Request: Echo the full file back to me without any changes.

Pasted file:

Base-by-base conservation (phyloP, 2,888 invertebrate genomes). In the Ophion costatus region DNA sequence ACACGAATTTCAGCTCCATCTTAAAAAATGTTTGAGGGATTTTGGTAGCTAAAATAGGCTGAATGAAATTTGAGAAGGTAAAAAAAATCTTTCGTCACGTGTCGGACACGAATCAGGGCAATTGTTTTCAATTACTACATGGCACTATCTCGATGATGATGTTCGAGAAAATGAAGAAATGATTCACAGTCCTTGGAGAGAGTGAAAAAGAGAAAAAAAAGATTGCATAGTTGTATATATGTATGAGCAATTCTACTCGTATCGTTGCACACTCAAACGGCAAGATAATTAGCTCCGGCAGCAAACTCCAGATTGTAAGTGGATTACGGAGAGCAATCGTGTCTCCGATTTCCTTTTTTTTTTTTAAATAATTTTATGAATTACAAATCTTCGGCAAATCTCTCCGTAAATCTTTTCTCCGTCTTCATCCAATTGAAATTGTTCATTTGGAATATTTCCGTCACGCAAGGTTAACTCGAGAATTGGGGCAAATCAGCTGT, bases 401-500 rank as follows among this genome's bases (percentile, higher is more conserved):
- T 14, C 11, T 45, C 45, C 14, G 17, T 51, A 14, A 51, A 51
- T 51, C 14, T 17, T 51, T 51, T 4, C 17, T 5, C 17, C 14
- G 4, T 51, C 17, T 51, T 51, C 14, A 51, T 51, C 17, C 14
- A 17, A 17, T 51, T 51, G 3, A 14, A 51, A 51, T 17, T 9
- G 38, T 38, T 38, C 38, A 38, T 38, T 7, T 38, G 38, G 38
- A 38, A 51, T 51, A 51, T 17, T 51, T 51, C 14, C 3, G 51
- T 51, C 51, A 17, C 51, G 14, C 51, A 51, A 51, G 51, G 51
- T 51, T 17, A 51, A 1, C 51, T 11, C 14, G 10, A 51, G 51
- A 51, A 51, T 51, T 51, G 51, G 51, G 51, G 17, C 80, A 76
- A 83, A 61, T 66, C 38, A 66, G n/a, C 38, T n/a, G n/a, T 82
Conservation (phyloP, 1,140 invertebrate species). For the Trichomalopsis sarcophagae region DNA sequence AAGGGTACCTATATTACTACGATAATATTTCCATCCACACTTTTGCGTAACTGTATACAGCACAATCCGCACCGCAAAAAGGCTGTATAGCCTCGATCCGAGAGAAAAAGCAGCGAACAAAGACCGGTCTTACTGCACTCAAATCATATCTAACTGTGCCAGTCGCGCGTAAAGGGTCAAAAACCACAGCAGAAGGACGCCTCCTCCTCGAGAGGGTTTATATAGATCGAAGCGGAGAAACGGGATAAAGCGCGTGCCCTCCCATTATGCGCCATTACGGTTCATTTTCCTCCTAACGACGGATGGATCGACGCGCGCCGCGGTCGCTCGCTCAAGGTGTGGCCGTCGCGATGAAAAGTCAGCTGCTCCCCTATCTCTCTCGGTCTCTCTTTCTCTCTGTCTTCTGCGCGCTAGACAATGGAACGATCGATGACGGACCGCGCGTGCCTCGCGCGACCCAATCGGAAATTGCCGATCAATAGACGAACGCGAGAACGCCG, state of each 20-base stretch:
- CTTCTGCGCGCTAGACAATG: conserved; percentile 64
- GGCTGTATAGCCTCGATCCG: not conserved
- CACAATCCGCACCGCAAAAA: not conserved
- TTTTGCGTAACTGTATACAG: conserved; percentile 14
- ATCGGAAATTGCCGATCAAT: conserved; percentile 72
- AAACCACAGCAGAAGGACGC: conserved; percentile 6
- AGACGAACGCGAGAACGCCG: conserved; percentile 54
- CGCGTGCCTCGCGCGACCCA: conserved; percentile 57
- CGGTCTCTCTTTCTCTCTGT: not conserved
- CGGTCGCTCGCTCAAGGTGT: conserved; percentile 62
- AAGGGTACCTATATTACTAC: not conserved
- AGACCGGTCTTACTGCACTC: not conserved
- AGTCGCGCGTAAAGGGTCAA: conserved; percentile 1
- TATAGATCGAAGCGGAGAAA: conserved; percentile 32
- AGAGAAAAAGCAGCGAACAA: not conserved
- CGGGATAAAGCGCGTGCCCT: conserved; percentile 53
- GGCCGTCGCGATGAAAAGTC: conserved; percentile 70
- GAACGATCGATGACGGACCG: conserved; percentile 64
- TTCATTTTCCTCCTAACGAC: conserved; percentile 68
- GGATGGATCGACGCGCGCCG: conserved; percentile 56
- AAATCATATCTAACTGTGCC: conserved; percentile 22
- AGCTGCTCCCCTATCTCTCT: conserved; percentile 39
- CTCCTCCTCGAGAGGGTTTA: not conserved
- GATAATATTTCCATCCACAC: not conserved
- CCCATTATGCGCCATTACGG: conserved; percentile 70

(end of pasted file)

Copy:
Base-by-base conservation (phyloP, 2,888 invertebrate genomes). In the Ophion costatus region DNA sequence ACACGAATTTCAGCTCCATCTTAAAAAATGTTTGAGGGATTTTGGTAGCTAAAATAGGCTGAATGAAATTTGAGAAGGTAAAAAAAATCTTTCGTCACGTGTCGGACACGAATCAGGGCAATTGTTTTCAATTACTACATGGCACTATCTCGATGATGATGTTCGAGAAAATGAAGAAATGATTCACAGTCCTTGGAGAGAGTGAAAAAGAGAAAAAAAAGATTGCATAGTTGTATATATGTATGAGCAATTCTACTCGTATCGTTGCACACTCAAACGGCAAGATAATTAGCTCCGGCAGCAAACTCCAGATTGTAAGTGGATTACGGAGAGCAATCGTGTCTCCGATTTCCTTTTTTTTTTTTAAATAATTTTATGAATTACAAATCTTCGGCAAATCTCTCCGTAAATCTTTTCTCCGTCTTCATCCAATTGAAATTGTTCATTTGGAATATTTCCGTCACGCAAGGTTAACTCGAGAATTGGGGCAAATCAGCTGT, bases 401-500 rank as follows among this genome's bases (percentile, higher is more conserved):
- T 14, C 11, T 45, C 45, C 14, G 17, T 51, A 14, A 51, A 51
- T 51, C 14, T 17, T 51, T 51, T 4, C 17, T 5, C 17, C 14
- G 4, T 51, C 17, T 51, T 51, C 14, A 51, T 51, C 17, C 14
- A 17, A 17, T 51, T 51, G 3, A 14, A 51, A 51, T 17, T 9
- G 38, T 38, T 38, C 38, A 38, T 38, T 7, T 38, G 38, G 38
- A 38, A 51, T 51, A 51, T 17, T 51, T 51, C 14, C 3, G 51
- T 51, C 51, A 17, C 51, G 14, C 51, A 51, A 51, G 51, G 51
- T 51, T 17, A 51, A 1, C 51, T 11, C 14, G 10, A 51, G 51
- A 51, A 51, T 51, T 51, G 51, G 51, G 51, G 17, C 80, A 76
- A 83, A 61, T 66, C 38, A 66, G n/a, C 38, T n/a, G n/a, T 82
Conservation (phyloP, 1,140 invertebrate species). For the Trichomalopsis sarcophagae region DNA sequence AAGGGTACCTATATTACTACGATAATATTTCCATCCACACTTTTGCGTAACTGTATACAGCACAATCCGCACCGCAAAAAGGCTGTATAGCCTCGATCCGAGAGAAAAAGCAGCGAACAAAGACCGGTCTTACTGCACTCAAATCATATCTAACTGTGCCAGTCGCGCGTAAAGGGTCAAAAACCACAGCAGAAGGACGCCTCCTCCTCGAGAGGGTTTATATAGATCGAAGCGGAGAAACGGGATAAAGCGCGTGCCCTCCCATTATGCGCCATTACGGTTCATTTTCCTCCTAACGACGGATGGATCGACGCGCGCCGCGGTCGCTCGCTCAAGGTGTGGCCGTCGCGATGAAAAGTCAGCTGCTCCCCTATCTCTCTCGGTCTCTCTTTCTCTCTGTCTTCTGCGCGCTAGACAATGGAACGATCGATGACGGACCGCGCGTGCCTCGCGCGACCCAATCGGAAATTGCCGATCAATAGACGAACGCGAGAACGCCG, state of each 20-base stretch:
- CTTCTGCGCGCTAGACAATG: conserved; percentile 64
- GGCTGTATAGCCTCGATCCG: not conserved
- CACAATCCGCACCGCAAAAA: not conserved
- TTTTGCGTAACTGTATACAG: conserved; percentile 14
- ATCGGAAATTGCCGATCAAT: conserved; percentile 72
- AAACCACAGCAGAAGGACGC: conserved; percentile 6
- AGACGAACGCGAGAACGCCG: conserved; percentile 54
- CGCGTGCCTCGCGCGACCCA: conserved; percentile 57
- CGGTCTCTCTTTCTCTCTGT: not conserved
- CGGTCGCTCGCTCAAGGTGT: conserved; percentile 62
- AAGGGTACCTATATTACTAC: not conserved
- AGACCGGTCTTACTGCACTC: not conserved
- AGTCGCGCGTAAAGGGTCAA: conserved; percentile 1
- TATAGATCGAAGCGGAGAAA: conserved; percentile 32
- AGAGAAAAAGCAGCGAACAA: not conserved
- CGGGATAAAGCGCGTGCCCT: conserved; percentile 53
- GGCCGTCGCGATGAAAAGTC: conserved; percentile 70
- GAACGATCGATGACGGACCG: conserved; percentile 64
- TTCATTTTCCTCCTAACGAC: conserved; percentile 68
- GGATGGATCGACGCGCGCCG: conserved; percentile 56
- AAATCATATCTAACTGTGCC: conserved; percentile 22
- AGCTGCTCCCCTATCTCTCT: conserved; percentile 39
- CTCCTCCTCGAGAGGGTTTA: not conserved
- GATAATATTTCCATCCACAC: not conserved
- CCCATTATGCGCCATTACGG: conserved; percentile 70